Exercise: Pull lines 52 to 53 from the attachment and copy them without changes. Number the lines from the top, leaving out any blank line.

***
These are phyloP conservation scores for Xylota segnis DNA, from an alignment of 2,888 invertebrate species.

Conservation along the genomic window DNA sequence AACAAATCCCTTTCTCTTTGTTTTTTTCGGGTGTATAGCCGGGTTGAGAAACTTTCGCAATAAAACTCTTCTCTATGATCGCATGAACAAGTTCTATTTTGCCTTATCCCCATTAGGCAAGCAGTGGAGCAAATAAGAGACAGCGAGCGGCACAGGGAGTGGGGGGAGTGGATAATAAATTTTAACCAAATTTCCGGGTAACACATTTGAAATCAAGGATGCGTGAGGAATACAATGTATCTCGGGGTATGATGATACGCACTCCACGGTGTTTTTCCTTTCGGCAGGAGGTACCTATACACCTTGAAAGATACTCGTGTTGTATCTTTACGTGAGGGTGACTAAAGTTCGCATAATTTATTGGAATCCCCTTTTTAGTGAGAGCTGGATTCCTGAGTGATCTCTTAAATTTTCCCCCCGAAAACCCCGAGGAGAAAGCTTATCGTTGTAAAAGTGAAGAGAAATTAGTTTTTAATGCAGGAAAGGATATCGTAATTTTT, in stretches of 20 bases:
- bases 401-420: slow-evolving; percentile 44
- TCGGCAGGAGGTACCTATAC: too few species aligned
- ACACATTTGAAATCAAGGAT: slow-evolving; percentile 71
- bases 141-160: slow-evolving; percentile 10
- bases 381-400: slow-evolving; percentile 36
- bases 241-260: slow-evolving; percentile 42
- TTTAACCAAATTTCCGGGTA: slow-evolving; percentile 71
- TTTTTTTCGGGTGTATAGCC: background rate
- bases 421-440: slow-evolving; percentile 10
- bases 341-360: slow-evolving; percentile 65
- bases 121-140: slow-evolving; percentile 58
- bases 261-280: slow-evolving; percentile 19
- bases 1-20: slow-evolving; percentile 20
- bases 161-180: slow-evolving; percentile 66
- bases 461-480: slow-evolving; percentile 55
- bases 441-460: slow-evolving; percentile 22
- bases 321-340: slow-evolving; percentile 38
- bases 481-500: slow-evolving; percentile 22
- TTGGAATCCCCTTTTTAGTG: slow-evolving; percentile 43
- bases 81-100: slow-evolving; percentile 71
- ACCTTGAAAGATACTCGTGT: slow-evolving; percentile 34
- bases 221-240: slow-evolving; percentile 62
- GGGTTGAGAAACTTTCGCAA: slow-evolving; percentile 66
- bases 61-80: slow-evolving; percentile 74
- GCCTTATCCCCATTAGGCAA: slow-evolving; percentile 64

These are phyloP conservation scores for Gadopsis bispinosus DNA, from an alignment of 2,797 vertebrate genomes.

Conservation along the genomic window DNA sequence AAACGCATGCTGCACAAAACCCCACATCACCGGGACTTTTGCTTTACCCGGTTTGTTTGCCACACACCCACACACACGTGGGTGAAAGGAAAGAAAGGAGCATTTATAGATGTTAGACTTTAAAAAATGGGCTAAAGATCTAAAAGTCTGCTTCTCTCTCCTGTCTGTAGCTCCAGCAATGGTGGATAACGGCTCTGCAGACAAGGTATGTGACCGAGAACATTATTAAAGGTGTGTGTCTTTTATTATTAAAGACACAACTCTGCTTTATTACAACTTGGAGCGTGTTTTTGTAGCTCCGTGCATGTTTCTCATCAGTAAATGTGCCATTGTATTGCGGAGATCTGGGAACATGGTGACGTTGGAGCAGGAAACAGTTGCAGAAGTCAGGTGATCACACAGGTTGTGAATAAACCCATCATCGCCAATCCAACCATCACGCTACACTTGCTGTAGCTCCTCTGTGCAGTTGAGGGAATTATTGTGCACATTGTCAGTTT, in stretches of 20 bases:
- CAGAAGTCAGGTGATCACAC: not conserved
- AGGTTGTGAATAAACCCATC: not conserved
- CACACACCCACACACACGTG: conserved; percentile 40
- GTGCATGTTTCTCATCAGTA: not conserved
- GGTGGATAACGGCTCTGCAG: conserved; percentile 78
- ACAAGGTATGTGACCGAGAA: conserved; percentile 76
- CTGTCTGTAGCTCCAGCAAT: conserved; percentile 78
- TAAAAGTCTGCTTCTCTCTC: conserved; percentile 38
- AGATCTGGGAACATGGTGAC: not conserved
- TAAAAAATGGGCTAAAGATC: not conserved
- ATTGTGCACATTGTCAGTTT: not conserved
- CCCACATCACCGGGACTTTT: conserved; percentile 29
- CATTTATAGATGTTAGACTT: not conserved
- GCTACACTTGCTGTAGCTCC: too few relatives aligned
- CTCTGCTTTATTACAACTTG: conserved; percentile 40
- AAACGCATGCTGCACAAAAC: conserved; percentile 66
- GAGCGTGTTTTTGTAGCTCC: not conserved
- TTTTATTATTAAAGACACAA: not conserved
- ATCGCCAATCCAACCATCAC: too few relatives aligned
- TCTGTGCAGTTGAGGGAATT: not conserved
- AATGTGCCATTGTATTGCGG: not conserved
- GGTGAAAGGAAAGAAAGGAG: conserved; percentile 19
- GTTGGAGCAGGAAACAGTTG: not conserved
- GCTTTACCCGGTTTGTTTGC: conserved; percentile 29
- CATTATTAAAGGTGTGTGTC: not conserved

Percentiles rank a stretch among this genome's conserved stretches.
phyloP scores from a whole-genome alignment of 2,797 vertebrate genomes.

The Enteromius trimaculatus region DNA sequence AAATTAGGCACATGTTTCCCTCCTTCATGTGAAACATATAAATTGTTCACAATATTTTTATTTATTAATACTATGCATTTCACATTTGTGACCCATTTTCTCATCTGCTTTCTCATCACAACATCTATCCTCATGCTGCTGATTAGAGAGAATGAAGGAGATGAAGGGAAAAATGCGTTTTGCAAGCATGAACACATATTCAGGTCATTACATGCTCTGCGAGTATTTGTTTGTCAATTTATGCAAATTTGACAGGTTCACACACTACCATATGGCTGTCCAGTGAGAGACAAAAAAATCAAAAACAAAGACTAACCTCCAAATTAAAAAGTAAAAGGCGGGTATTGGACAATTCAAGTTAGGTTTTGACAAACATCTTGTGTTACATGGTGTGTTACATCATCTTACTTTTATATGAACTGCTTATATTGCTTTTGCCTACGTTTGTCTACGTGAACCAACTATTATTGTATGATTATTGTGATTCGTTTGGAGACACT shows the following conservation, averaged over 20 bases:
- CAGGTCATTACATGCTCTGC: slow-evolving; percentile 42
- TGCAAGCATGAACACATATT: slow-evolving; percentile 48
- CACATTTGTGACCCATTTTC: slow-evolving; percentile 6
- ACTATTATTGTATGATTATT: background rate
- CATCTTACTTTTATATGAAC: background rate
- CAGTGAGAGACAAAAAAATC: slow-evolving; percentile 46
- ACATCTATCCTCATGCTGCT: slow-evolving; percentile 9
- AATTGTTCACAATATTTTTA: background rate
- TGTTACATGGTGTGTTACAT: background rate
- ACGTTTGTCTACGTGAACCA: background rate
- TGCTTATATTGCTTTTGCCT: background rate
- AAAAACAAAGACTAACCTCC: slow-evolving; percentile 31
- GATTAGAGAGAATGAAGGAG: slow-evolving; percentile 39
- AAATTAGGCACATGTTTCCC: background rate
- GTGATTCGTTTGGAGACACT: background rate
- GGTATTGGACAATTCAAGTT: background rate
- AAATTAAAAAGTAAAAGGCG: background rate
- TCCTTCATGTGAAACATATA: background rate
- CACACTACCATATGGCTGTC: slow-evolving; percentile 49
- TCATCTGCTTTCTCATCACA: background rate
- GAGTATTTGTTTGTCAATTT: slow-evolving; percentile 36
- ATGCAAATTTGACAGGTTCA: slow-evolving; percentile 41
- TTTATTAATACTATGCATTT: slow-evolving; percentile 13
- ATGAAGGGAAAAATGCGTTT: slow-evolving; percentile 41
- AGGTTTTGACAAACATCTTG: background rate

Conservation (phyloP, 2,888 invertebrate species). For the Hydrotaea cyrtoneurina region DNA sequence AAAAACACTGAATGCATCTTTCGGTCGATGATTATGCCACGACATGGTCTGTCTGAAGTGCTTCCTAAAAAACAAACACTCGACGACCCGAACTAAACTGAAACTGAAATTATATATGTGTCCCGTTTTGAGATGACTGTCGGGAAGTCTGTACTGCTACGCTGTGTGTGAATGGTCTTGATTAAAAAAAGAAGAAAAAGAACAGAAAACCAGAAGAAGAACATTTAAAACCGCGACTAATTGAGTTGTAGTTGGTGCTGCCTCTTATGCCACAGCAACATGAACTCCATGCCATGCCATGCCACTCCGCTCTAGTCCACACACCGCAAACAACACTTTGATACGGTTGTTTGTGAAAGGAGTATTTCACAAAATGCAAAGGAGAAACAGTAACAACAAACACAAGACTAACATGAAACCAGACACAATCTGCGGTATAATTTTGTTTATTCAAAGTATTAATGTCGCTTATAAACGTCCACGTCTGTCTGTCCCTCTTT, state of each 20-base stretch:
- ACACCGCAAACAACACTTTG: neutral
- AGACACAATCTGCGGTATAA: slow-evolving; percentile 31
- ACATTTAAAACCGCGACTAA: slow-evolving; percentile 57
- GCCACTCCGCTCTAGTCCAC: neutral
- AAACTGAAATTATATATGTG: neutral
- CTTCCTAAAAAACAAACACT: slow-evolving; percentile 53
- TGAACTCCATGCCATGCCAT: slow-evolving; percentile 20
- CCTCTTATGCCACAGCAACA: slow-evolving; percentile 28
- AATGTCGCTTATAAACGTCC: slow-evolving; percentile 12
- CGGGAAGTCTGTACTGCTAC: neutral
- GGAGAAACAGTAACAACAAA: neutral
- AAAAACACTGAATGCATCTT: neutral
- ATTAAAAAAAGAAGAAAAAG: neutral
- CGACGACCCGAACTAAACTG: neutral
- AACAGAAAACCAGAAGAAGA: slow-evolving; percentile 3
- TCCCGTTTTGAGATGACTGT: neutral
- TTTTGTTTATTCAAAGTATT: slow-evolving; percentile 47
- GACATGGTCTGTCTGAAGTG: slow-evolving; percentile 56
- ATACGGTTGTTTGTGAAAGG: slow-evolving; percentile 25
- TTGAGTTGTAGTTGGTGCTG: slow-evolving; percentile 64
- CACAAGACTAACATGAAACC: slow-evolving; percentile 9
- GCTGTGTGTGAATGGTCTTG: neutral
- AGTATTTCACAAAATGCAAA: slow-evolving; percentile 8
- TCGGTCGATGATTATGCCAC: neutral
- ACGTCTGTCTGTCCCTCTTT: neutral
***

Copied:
- GTTGGAGCAGGAAACAGTTG: not conserved
- GCTTTACCCGGTTTGTTTGC: conserved; percentile 29